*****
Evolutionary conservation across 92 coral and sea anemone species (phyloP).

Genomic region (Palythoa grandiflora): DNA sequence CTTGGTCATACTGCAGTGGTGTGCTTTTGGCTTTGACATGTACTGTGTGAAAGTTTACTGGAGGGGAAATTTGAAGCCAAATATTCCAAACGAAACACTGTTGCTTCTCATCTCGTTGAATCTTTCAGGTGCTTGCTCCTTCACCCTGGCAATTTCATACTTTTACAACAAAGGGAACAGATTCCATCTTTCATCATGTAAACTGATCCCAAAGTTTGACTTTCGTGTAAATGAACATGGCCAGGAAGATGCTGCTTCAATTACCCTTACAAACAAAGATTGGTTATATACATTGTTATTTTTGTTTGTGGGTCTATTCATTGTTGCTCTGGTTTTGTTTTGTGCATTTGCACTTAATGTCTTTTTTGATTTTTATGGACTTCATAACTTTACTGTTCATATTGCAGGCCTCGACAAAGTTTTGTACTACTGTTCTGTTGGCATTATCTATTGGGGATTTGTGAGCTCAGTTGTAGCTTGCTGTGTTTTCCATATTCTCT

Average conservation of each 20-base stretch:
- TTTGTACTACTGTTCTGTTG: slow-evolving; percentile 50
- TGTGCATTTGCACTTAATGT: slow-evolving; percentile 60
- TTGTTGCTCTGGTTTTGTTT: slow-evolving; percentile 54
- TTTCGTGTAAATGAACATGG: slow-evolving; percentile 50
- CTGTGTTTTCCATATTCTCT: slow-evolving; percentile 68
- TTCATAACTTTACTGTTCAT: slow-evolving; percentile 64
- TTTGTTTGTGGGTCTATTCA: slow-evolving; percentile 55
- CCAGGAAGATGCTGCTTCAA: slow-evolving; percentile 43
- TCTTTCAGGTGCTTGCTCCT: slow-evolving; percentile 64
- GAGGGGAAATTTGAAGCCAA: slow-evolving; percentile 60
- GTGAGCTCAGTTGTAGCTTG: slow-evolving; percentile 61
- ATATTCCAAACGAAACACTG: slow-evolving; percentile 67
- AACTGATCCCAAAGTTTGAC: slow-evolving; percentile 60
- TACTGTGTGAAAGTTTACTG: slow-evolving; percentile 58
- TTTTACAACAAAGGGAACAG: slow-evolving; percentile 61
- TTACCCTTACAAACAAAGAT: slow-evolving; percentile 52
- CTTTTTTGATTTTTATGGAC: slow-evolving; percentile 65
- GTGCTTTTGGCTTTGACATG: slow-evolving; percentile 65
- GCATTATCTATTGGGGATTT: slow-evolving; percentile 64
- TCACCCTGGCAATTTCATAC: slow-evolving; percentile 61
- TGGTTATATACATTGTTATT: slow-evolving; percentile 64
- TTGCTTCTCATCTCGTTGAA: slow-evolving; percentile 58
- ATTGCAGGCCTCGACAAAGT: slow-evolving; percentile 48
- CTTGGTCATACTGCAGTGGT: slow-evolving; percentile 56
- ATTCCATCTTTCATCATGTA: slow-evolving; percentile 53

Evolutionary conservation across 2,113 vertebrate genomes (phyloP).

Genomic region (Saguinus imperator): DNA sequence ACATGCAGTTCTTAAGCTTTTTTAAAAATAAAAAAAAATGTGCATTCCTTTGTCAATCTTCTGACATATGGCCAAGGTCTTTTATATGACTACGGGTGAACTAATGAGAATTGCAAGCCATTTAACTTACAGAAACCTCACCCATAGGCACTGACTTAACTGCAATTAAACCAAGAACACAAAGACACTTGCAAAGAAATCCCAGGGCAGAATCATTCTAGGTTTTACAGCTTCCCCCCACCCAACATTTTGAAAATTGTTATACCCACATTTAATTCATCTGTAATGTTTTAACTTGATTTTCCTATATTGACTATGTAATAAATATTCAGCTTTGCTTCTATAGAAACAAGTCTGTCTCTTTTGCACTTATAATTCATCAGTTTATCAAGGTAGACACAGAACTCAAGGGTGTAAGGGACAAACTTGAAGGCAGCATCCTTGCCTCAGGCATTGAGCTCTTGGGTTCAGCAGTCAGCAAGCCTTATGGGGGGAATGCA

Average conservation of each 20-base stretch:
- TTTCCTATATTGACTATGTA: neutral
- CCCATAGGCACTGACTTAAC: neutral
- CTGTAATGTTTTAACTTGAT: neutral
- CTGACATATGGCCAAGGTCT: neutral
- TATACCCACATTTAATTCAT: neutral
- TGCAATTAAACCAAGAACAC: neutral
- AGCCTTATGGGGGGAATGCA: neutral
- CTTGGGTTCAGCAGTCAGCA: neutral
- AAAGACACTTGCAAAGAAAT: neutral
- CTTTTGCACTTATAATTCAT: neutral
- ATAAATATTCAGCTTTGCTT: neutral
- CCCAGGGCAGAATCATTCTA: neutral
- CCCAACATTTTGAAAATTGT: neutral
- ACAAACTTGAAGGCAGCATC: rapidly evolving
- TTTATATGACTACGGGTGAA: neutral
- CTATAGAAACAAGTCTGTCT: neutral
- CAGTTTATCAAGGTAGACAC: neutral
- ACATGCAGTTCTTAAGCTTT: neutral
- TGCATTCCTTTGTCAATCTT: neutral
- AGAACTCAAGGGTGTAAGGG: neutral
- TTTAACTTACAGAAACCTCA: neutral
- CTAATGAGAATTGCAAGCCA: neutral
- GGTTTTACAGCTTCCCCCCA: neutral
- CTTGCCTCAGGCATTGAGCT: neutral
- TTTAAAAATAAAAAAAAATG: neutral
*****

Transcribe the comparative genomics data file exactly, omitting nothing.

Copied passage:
Evolutionary conservation across 92 coral and sea anemone species (phyloP).

Genomic region (Palythoa grandiflora): DNA sequence CTTGGTCATACTGCAGTGGTGTGCTTTTGGCTTTGACATGTACTGTGTGAAAGTTTACTGGAGGGGAAATTTGAAGCCAAATATTCCAAACGAAACACTGTTGCTTCTCATCTCGTTGAATCTTTCAGGTGCTTGCTCCTTCACCCTGGCAATTTCATACTTTTACAACAAAGGGAACAGATTCCATCTTTCATCATGTAAACTGATCCCAAAGTTTGACTTTCGTGTAAATGAACATGGCCAGGAAGATGCTGCTTCAATTACCCTTACAAACAAAGATTGGTTATATACATTGTTATTTTTGTTTGTGGGTCTATTCATTGTTGCTCTGGTTTTGTTTTGTGCATTTGCACTTAATGTCTTTTTTGATTTTTATGGACTTCATAACTTTACTGTTCATATTGCAGGCCTCGACAAAGTTTTGTACTACTGTTCTGTTGGCATTATCTATTGGGGATTTGTGAGCTCAGTTGTAGCTTGCTGTGTTTTCCATATTCTCT

Average conservation of each 20-base stretch:
- TTTGTACTACTGTTCTGTTG: slow-evolving; percentile 50
- TGTGCATTTGCACTTAATGT: slow-evolving; percentile 60
- TTGTTGCTCTGGTTTTGTTT: slow-evolving; percentile 54
- TTTCGTGTAAATGAACATGG: slow-evolving; percentile 50
- CTGTGTTTTCCATATTCTCT: slow-evolving; percentile 68
- TTCATAACTTTACTGTTCAT: slow-evolving; percentile 64
- TTTGTTTGTGGGTCTATTCA: slow-evolving; percentile 55
- CCAGGAAGATGCTGCTTCAA: slow-evolving; percentile 43
- TCTTTCAGGTGCTTGCTCCT: slow-evolving; percentile 64
- GAGGGGAAATTTGAAGCCAA: slow-evolving; percentile 60
- GTGAGCTCAGTTGTAGCTTG: slow-evolving; percentile 61
- ATATTCCAAACGAAACACTG: slow-evolving; percentile 67
- AACTGATCCCAAAGTTTGAC: slow-evolving; percentile 60
- TACTGTGTGAAAGTTTACTG: slow-evolving; percentile 58
- TTTTACAACAAAGGGAACAG: slow-evolving; percentile 61
- TTACCCTTACAAACAAAGAT: slow-evolving; percentile 52
- CTTTTTTGATTTTTATGGAC: slow-evolving; percentile 65
- GTGCTTTTGGCTTTGACATG: slow-evolving; percentile 65
- GCATTATCTATTGGGGATTT: slow-evolving; percentile 64
- TCACCCTGGCAATTTCATAC: slow-evolving; percentile 61
- TGGTTATATACATTGTTATT: slow-evolving; percentile 64
- TTGCTTCTCATCTCGTTGAA: slow-evolving; percentile 58
- ATTGCAGGCCTCGACAAAGT: slow-evolving; percentile 48
- CTTGGTCATACTGCAGTGGT: slow-evolving; percentile 56
- ATTCCATCTTTCATCATGTA: slow-evolving; percentile 53

Evolutionary conservation across 2,113 vertebrate genomes (phyloP).

Genomic region (Saguinus imperator): DNA sequence ACATGCAGTTCTTAAGCTTTTTTAAAAATAAAAAAAAATGTGCATTCCTTTGTCAATCTTCTGACATATGGCCAAGGTCTTTTATATGACTACGGGTGAACTAATGAGAATTGCAAGCCATTTAACTTACAGAAACCTCACCCATAGGCACTGACTTAACTGCAATTAAACCAAGAACACAAAGACACTTGCAAAGAAATCCCAGGGCAGAATCATTCTAGGTTTTACAGCTTCCCCCCACCCAACATTTTGAAAATTGTTATACCCACATTTAATTCATCTGTAATGTTTTAACTTGATTTTCCTATATTGACTATGTAATAAATATTCAGCTTTGCTTCTATAGAAACAAGTCTGTCTCTTTTGCACTTATAATTCATCAGTTTATCAAGGTAGACACAGAACTCAAGGGTGTAAGGGACAAACTTGAAGGCAGCATCCTTGCCTCAGGCATTGAGCTCTTGGGTTCAGCAGTCAGCAAGCCTTATGGGGGGAATGCA

Average conservation of each 20-base stretch:
- TTTCCTATATTGACTATGTA: neutral
- CCCATAGGCACTGACTTAAC: neutral
- CTGTAATGTTTTAACTTGAT: neutral
- CTGACATATGGCCAAGGTCT: neutral
- TATACCCACATTTAATTCAT: neutral
- TGCAATTAAACCAAGAACAC: neutral
- AGCCTTATGGGGGGAATGCA: neutral
- CTTGGGTTCAGCAGTCAGCA: neutral
- AAAGACACTTGCAAAGAAAT: neutral
- CTTTTGCACTTATAATTCAT: neutral
- ATAAATATTCAGCTTTGCTT: neutral
- CCCAGGGCAGAATCATTCTA: neutral
- CCCAACATTTTGAAAATTGT: neutral
- ACAAACTTGAAGGCAGCATC: rapidly evolving
- TTTATATGACTACGGGTGAA: neutral
- CTATAGAAACAAGTCTGTCT: neutral
- CAGTTTATCAAGGTAGACAC: neutral
- ACATGCAGTTCTTAAGCTTT: neutral
- TGCATTCCTTTGTCAATCTT: neutral
- AGAACTCAAGGGTGTAAGGG: neutral
- TTTAACTTACAGAAACCTCA: neutral
- CTAATGAGAATTGCAAGCCA: neutral
- GGTTTTACAGCTTCCCCCCA: neutral
- CTTGCCTCAGGCATTGAGCT: neutral
- TTTAAAAATAAAAAAAAATG: neutral